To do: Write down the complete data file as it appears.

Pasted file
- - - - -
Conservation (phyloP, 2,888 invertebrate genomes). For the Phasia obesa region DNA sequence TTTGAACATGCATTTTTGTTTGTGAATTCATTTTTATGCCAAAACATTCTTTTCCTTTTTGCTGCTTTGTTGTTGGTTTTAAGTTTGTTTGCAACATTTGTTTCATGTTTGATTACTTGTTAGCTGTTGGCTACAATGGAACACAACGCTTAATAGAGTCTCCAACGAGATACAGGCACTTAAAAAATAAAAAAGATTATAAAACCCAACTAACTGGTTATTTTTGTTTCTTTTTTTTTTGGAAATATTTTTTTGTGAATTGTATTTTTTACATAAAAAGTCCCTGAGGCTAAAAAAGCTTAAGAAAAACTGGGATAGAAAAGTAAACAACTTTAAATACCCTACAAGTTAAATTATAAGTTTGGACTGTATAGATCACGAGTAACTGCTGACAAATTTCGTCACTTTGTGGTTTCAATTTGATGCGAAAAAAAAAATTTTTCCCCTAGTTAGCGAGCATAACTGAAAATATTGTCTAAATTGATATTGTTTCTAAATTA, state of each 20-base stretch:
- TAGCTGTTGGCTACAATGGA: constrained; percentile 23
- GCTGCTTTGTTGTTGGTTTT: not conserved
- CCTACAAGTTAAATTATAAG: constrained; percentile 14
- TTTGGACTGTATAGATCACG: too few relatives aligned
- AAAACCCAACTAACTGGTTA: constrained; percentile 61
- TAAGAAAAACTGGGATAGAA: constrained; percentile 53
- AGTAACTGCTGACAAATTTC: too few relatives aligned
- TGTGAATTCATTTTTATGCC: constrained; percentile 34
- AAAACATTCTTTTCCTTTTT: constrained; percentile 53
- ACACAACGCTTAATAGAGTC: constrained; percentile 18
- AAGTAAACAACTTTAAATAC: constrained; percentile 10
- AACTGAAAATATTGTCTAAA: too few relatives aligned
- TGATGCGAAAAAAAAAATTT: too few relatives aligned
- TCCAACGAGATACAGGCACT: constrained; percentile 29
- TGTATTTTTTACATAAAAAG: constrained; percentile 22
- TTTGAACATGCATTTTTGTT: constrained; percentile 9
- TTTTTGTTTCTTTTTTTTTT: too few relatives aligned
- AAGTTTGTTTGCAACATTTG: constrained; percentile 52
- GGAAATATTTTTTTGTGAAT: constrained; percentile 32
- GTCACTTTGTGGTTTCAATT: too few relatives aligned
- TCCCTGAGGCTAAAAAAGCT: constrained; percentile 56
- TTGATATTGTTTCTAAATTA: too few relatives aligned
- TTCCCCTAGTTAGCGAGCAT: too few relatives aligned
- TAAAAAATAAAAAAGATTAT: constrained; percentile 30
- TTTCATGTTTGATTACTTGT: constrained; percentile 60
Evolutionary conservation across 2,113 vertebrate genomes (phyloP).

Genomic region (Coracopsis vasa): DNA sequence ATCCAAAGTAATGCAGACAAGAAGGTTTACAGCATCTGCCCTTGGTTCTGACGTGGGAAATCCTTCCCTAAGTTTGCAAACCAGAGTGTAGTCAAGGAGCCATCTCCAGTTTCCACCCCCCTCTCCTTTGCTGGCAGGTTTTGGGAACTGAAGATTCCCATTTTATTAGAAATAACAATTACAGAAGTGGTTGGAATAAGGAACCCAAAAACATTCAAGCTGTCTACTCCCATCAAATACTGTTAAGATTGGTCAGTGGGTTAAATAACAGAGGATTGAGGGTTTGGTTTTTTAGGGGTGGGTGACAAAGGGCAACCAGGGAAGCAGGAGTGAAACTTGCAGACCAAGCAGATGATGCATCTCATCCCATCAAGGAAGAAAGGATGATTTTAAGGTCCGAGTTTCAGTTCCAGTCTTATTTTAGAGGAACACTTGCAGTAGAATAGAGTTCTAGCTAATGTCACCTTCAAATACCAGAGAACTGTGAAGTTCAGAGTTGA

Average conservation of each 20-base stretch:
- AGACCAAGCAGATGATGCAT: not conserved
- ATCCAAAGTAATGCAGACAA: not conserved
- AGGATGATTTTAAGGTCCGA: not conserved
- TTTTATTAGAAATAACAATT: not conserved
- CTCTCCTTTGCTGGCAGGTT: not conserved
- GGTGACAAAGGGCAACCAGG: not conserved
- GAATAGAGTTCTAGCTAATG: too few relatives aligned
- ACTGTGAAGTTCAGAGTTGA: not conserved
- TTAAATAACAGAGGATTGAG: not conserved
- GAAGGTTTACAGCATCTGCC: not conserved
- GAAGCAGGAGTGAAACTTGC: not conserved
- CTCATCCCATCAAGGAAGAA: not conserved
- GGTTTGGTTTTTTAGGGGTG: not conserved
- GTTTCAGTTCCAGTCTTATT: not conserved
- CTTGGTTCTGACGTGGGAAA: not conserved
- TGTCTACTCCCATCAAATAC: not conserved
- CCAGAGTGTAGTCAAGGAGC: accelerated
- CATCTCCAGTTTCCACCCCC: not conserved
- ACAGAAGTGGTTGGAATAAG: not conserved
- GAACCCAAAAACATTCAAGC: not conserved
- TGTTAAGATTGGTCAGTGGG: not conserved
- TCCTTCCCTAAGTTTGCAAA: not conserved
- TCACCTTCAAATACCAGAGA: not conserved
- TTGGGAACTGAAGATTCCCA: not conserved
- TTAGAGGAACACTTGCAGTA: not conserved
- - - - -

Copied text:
Conservation (phyloP, 2,888 invertebrate genomes). For the Phasia obesa region DNA sequence TTTGAACATGCATTTTTGTTTGTGAATTCATTTTTATGCCAAAACATTCTTTTCCTTTTTGCTGCTTTGTTGTTGGTTTTAAGTTTGTTTGCAACATTTGTTTCATGTTTGATTACTTGTTAGCTGTTGGCTACAATGGAACACAACGCTTAATAGAGTCTCCAACGAGATACAGGCACTTAAAAAATAAAAAAGATTATAAAACCCAACTAACTGGTTATTTTTGTTTCTTTTTTTTTTGGAAATATTTTTTTGTGAATTGTATTTTTTACATAAAAAGTCCCTGAGGCTAAAAAAGCTTAAGAAAAACTGGGATAGAAAAGTAAACAACTTTAAATACCCTACAAGTTAAATTATAAGTTTGGACTGTATAGATCACGAGTAACTGCTGACAAATTTCGTCACTTTGTGGTTTCAATTTGATGCGAAAAAAAAAATTTTTCCCCTAGTTAGCGAGCATAACTGAAAATATTGTCTAAATTGATATTGTTTCTAAATTA, state of each 20-base stretch:
- TAGCTGTTGGCTACAATGGA: constrained; percentile 23
- GCTGCTTTGTTGTTGGTTTT: not conserved
- CCTACAAGTTAAATTATAAG: constrained; percentile 14
- TTTGGACTGTATAGATCACG: too few relatives aligned
- AAAACCCAACTAACTGGTTA: constrained; percentile 61
- TAAGAAAAACTGGGATAGAA: constrained; percentile 53
- AGTAACTGCTGACAAATTTC: too few relatives aligned
- TGTGAATTCATTTTTATGCC: constrained; percentile 34
- AAAACATTCTTTTCCTTTTT: constrained; percentile 53
- ACACAACGCTTAATAGAGTC: constrained; percentile 18
- AAGTAAACAACTTTAAATAC: constrained; percentile 10
- AACTGAAAATATTGTCTAAA: too few relatives aligned
- TGATGCGAAAAAAAAAATTT: too few relatives aligned
- TCCAACGAGATACAGGCACT: constrained; percentile 29
- TGTATTTTTTACATAAAAAG: constrained; percentile 22
- TTTGAACATGCATTTTTGTT: constrained; percentile 9
- TTTTTGTTTCTTTTTTTTTT: too few relatives aligned
- AAGTTTGTTTGCAACATTTG: constrained; percentile 52
- GGAAATATTTTTTTGTGAAT: constrained; percentile 32
- GTCACTTTGTGGTTTCAATT: too few relatives aligned
- TCCCTGAGGCTAAAAAAGCT: constrained; percentile 56
- TTGATATTGTTTCTAAATTA: too few relatives aligned
- TTCCCCTAGTTAGCGAGCAT: too few relatives aligned
- TAAAAAATAAAAAAGATTAT: constrained; percentile 30
- TTTCATGTTTGATTACTTGT: constrained; percentile 60
Evolutionary conservation across 2,113 vertebrate genomes (phyloP).

Genomic region (Coracopsis vasa): DNA sequence ATCCAAAGTAATGCAGACAAGAAGGTTTACAGCATCTGCCCTTGGTTCTGACGTGGGAAATCCTTCCCTAAGTTTGCAAACCAGAGTGTAGTCAAGGAGCCATCTCCAGTTTCCACCCCCCTCTCCTTTGCTGGCAGGTTTTGGGAACTGAAGATTCCCATTTTATTAGAAATAACAATTACAGAAGTGGTTGGAATAAGGAACCCAAAAACATTCAAGCTGTCTACTCCCATCAAATACTGTTAAGATTGGTCAGTGGGTTAAATAACAGAGGATTGAGGGTTTGGTTTTTTAGGGGTGGGTGACAAAGGGCAACCAGGGAAGCAGGAGTGAAACTTGCAGACCAAGCAGATGATGCATCTCATCCCATCAAGGAAGAAAGGATGATTTTAAGGTCCGAGTTTCAGTTCCAGTCTTATTTTAGAGGAACACTTGCAGTAGAATAGAGTTCTAGCTAATGTCACCTTCAAATACCAGAGAACTGTGAAGTTCAGAGTTGA

Average conservation of each 20-base stretch:
- AGACCAAGCAGATGATGCAT: not conserved
- ATCCAAAGTAATGCAGACAA: not conserved
- AGGATGATTTTAAGGTCCGA: not conserved
- TTTTATTAGAAATAACAATT: not conserved
- CTCTCCTTTGCTGGCAGGTT: not conserved
- GGTGACAAAGGGCAACCAGG: not conserved
- GAATAGAGTTCTAGCTAATG: too few relatives aligned
- ACTGTGAAGTTCAGAGTTGA: not conserved
- TTAAATAACAGAGGATTGAG: not conserved
- GAAGGTTTACAGCATCTGCC: not conserved
- GAAGCAGGAGTGAAACTTGC: not conserved
- CTCATCCCATCAAGGAAGAA: not conserved
- GGTTTGGTTTTTTAGGGGTG: not conserved
- GTTTCAGTTCCAGTCTTATT: not conserved
- CTTGGTTCTGACGTGGGAAA: not conserved
- TGTCTACTCCCATCAAATAC: not conserved
- CCAGAGTGTAGTCAAGGAGC: accelerated
- CATCTCCAGTTTCCACCCCC: not conserved
- ACAGAAGTGGTTGGAATAAG: not conserved
- GAACCCAAAAACATTCAAGC: not conserved
- TGTTAAGATTGGTCAGTGGG: not conserved
- TCCTTCCCTAAGTTTGCAAA: not conserved
- TCACCTTCAAATACCAGAGA: not conserved
- TTGGGAACTGAAGATTCCCA: not conserved
- TTAGAGGAACACTTGCAGTA: not conserved